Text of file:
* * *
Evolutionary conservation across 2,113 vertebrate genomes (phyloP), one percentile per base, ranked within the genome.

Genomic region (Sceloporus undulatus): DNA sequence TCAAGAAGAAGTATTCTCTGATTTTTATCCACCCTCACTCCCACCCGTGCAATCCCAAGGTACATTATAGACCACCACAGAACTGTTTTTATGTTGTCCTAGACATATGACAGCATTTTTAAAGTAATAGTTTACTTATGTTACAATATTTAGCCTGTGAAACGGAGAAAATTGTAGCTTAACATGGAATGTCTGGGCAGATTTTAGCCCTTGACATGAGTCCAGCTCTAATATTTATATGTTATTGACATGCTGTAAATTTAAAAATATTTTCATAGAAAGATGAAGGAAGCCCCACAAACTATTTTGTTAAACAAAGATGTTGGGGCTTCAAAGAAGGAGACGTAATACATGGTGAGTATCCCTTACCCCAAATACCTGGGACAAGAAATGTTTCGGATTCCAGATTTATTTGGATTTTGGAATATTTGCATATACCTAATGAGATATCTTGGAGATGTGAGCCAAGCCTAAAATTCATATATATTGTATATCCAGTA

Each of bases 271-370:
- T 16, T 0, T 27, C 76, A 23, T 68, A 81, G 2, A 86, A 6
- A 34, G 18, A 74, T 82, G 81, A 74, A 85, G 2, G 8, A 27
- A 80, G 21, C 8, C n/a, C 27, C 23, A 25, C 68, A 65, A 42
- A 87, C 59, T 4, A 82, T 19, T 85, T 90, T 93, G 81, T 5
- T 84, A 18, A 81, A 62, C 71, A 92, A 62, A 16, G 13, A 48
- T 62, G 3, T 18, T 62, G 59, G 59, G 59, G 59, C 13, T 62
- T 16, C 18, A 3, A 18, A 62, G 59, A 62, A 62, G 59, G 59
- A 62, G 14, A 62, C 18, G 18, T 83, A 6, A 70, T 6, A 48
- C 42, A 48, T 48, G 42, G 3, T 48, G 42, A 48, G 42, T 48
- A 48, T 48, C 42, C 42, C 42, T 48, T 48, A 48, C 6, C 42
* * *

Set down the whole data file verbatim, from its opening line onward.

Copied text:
Evolutionary conservation across 2,113 vertebrate genomes (phyloP), one percentile per base, ranked within the genome.

Genomic region (Sceloporus undulatus): DNA sequence TCAAGAAGAAGTATTCTCTGATTTTTATCCACCCTCACTCCCACCCGTGCAATCCCAAGGTACATTATAGACCACCACAGAACTGTTTTTATGTTGTCCTAGACATATGACAGCATTTTTAAAGTAATAGTTTACTTATGTTACAATATTTAGCCTGTGAAACGGAGAAAATTGTAGCTTAACATGGAATGTCTGGGCAGATTTTAGCCCTTGACATGAGTCCAGCTCTAATATTTATATGTTATTGACATGCTGTAAATTTAAAAATATTTTCATAGAAAGATGAAGGAAGCCCCACAAACTATTTTGTTAAACAAAGATGTTGGGGCTTCAAAGAAGGAGACGTAATACATGGTGAGTATCCCTTACCCCAAATACCTGGGACAAGAAATGTTTCGGATTCCAGATTTATTTGGATTTTGGAATATTTGCATATACCTAATGAGATATCTTGGAGATGTGAGCCAAGCCTAAAATTCATATATATTGTATATCCAGTA

Each of bases 271-370:
- T 16, T 0, T 27, C 76, A 23, T 68, A 81, G 2, A 86, A 6
- A 34, G 18, A 74, T 82, G 81, A 74, A 85, G 2, G 8, A 27
- A 80, G 21, C 8, C n/a, C 27, C 23, A 25, C 68, A 65, A 42
- A 87, C 59, T 4, A 82, T 19, T 85, T 90, T 93, G 81, T 5
- T 84, A 18, A 81, A 62, C 71, A 92, A 62, A 16, G 13, A 48
- T 62, G 3, T 18, T 62, G 59, G 59, G 59, G 59, C 13, T 62
- T 16, C 18, A 3, A 18, A 62, G 59, A 62, A 62, G 59, G 59
- A 62, G 14, A 62, C 18, G 18, T 83, A 6, A 70, T 6, A 48
- C 42, A 48, T 48, G 42, G 3, T 48, G 42, A 48, G 42, T 48
- A 48, T 48, C 42, C 42, C 42, T 48, T 48, A 48, C 6, C 42